Lessons in Success: 15 Minutes With Rock Star Professor Adam Grant
WHY YOU SHOULD CARE
Because unless you have the most gratifying job in the world, you might learn something.
By James Watkins
Adam Grant is as close to a rock star that an organizational psychologist and professor at the University of Pennsylvania’s Wharton School can get. Hired by everyone from Google to Warner Brothers to Wells Fargo to speak about his research into the psychology behind management, Grant’s latest gig was at OZY Fest 2017 in New York City’s Central Park.
Author of the New York Times best-selling books Give and Take (about the importance of reciprocity in fostering success), Originals (how to break out from conformity) and Option B (co-authored with Facebook COO Sheryl Sandberg about building resilience after major setbacks), Grant’s organizational theories have caused countless individuals to reframe their professional lives. Before he appeared onstage at OZY Fest alongside Simon Sinek, author, motivational speaker and the man behind the third most popular TED Talk of all time, we caught up with Grant to learn about the people and events that shaped his personal and professional lives.
What do you think is the biggest misconception people have today about how best to manage others or themselves?
The biggest misconception about managing others is that others have to be managed. You might have heard of Theory X and Theory Y, the assumptions about how to manage people. The Theory X view is that people are naturally lazy and so need to be controlled with incentives, rewards and punishments. Theory Y is that people are naturally creative, and so they will flourish if given enough freedom, coupled with the right direction. All managers fit somewhere along that spectrum. Theory X managers usually run banks; Theory Y is common in Silicon Valley.
So which one is right? Well, looking at the data, both theories are true. They become like a self-fulfilling prophecy: If you treat people like chumps, they behave like chumps. But to me, it’s amazing that people still think they can manage people like animals.
Is rejecting conformity always a good course of action?
No. Absolutely not. But we have too much conformity in the world, rather than too little. Most people conform more than they would want to. When you ask people what their greatest regret is, it’s always “I wish I’d have stood up for myself more, followed my own ideas more.”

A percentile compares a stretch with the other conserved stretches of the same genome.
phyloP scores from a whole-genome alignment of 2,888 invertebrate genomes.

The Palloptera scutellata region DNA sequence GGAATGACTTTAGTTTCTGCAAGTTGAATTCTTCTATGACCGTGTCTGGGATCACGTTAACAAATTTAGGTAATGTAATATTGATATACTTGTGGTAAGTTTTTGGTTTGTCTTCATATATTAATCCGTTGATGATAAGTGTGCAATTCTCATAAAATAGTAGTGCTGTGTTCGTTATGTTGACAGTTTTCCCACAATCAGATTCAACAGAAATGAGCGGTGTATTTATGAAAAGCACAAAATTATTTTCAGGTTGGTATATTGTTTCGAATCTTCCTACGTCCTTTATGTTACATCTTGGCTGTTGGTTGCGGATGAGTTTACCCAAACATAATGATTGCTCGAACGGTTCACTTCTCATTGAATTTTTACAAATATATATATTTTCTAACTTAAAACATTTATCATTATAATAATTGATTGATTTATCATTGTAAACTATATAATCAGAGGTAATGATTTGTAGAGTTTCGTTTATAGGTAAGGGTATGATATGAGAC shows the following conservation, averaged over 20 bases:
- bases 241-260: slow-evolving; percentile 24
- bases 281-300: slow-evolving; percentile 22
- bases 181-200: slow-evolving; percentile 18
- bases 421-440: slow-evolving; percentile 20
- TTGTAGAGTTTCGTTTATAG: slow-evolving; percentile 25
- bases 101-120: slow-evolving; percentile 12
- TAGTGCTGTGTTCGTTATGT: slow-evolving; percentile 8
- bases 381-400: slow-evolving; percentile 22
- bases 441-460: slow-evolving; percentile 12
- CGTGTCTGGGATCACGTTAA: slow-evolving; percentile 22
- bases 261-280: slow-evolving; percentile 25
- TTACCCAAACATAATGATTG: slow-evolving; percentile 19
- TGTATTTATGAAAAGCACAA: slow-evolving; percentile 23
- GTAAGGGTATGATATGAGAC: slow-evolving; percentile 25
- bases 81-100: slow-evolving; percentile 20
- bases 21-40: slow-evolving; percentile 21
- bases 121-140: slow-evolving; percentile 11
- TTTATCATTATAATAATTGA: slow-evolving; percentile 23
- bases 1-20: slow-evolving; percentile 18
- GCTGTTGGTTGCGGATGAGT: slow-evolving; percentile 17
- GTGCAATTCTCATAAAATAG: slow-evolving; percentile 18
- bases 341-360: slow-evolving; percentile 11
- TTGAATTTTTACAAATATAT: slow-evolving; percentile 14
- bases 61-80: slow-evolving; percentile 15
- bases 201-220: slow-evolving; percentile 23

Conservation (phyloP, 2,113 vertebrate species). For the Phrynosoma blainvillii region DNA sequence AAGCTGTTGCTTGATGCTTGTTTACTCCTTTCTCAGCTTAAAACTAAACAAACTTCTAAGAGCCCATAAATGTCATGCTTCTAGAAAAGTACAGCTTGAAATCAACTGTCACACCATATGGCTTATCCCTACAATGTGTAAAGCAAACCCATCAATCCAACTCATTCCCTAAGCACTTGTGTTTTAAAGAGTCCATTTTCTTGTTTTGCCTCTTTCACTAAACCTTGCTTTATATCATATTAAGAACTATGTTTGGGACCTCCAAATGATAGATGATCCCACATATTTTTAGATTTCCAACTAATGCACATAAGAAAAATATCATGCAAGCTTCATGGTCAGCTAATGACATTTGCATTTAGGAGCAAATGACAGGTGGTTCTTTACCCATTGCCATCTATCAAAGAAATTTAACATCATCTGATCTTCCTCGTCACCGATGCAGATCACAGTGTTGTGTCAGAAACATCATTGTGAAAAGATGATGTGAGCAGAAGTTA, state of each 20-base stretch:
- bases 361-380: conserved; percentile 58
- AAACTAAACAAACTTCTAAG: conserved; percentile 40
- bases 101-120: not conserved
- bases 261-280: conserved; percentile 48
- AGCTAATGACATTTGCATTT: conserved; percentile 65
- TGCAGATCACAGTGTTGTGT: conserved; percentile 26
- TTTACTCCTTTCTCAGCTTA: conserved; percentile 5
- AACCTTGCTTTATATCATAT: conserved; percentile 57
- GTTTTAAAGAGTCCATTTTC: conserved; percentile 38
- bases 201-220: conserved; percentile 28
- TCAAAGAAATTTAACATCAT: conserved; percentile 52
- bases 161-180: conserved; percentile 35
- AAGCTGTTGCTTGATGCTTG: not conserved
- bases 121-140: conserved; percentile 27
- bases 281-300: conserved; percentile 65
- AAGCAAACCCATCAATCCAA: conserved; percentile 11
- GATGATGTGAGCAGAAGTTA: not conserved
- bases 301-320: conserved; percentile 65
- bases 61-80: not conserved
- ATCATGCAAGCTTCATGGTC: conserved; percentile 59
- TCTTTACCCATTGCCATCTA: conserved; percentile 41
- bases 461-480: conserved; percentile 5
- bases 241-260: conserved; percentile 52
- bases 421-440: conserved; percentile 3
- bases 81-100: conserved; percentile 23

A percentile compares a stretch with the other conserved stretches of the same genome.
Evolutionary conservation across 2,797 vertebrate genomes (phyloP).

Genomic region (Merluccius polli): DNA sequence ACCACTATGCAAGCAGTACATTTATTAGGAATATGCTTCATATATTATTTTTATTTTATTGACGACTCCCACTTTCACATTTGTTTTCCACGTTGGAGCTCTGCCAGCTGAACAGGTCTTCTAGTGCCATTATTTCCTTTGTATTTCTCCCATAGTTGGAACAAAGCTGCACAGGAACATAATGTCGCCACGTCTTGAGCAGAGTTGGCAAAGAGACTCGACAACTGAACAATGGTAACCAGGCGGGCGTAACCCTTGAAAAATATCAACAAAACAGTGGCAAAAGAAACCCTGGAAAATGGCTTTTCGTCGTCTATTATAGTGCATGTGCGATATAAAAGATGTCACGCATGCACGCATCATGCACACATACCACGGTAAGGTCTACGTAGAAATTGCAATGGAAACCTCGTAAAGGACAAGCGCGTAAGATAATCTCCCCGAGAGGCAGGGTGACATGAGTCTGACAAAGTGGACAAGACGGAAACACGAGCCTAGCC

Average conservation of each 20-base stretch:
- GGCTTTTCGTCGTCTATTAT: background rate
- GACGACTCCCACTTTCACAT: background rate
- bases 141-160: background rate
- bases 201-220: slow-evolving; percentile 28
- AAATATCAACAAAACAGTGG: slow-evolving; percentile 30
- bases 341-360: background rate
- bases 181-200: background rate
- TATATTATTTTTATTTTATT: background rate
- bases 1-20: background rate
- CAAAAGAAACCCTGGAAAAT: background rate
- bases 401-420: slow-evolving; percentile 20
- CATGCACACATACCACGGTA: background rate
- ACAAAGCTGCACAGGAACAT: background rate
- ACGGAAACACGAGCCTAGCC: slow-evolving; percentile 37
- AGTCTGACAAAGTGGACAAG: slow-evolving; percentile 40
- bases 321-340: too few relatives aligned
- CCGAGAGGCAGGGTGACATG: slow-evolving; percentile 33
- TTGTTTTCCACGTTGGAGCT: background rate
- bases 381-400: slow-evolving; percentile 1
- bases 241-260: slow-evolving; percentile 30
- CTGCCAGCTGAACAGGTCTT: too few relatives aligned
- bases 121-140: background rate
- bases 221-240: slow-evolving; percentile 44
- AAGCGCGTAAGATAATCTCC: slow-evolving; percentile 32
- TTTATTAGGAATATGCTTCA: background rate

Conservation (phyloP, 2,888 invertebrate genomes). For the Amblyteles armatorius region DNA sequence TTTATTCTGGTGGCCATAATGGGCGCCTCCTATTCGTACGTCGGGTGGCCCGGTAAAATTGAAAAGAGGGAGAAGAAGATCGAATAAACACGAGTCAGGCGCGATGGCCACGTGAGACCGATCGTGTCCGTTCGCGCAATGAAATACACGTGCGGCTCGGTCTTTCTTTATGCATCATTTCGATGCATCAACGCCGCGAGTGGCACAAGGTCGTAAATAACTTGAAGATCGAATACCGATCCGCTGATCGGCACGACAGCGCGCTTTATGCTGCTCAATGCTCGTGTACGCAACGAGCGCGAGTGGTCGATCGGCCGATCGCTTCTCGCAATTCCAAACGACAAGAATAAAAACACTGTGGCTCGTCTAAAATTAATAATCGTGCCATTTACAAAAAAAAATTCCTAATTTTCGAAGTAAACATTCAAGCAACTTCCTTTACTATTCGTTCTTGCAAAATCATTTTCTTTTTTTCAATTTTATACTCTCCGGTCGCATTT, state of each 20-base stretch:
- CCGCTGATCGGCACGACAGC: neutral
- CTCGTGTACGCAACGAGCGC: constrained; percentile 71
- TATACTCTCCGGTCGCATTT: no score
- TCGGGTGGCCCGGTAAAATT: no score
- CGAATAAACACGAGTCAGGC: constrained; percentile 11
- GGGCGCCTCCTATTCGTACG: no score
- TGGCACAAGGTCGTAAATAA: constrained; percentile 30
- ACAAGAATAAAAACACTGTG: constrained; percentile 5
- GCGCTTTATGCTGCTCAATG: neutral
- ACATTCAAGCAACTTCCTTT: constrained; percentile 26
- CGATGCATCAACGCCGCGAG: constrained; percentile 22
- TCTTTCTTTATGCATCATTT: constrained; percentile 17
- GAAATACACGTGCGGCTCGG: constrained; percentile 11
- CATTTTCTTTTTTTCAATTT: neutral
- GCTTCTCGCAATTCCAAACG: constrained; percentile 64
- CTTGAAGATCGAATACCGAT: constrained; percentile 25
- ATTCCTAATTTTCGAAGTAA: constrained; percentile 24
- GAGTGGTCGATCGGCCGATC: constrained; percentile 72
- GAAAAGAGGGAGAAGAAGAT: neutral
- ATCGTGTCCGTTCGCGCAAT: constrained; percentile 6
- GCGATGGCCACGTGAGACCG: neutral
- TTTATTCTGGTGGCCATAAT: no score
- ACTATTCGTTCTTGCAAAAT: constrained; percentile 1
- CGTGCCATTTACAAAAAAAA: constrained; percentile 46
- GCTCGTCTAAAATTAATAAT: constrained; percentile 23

What we spend the majority of our waking lives doing should be something we find really valuable and rewarding.
What is your ultimate ambition for the impact you’d love for your books or other work to have on others?
I wanted my mom to feel like she wasn’t the only person reading my work. That’s not a joke.
But also, work is really miserable for most people. What we spend the majority of our waking lives doing should be something we find really valuable and rewarding.
If you could go back and give your younger self one piece of advice, what would it be?
I’d probably say have less tunnel vision. When I started my career, I was laser-focused on what I wanted to be doing, which meant I neglected other things. I didn’t read the news for like 10 years. I think it definitely made my work worse — it made my work narrower.
Your work helps others to see their lives in new ways. Tell us about someone in your life who had that same effect on you.
That would be a guy called Brian Little. I was working in a psychology lab, and my professor and mentor slipped on some ice and broke her ankle a day before she was due to start teaching. The university called Brian Little to come and teach on a fellowship from Canada — by total happenstance he volunteered to teach the class. He’s an older Canadian professor who looks like Robin Williams. He almost didn’t make it over the border, because he told the U.S. border agent that he was coming into the country “to think.”
He was the most dazzling professor. With his wit and humor, it was like watching a performance every class. A lot of psychology I was reading then was about how personality doesn’t follow us, that personality is influenced a lot by your situation. Brian convinced me there is actually something stable and fixed about us.
I went to see him at office hours after class, and it turns out he was a huge introvert. I was really interested in going into teaching, but I was worried that I was too introverted. He showed me I could be an introvert and yet get up onstage and teach a class.
If you could recommend one piece of Good Sh*t that you think everyone should read, watch or listen to, what would it be?
I think everyone should read the Steven Johnson article in The New York Times from a couple of weeks ago. It’s called “Greetings E.T. (Please Don’t Murder Us).” It was utterly riveting. It’s about the effort to broadcast messages out into space, and whether or not that’s a good idea. It was maybe the most interesting thing I’ve read all year.
We have all these conversations about whether artificial intelligence is an existential threat, but what if there are aliens out there? Someone should be thinking about that.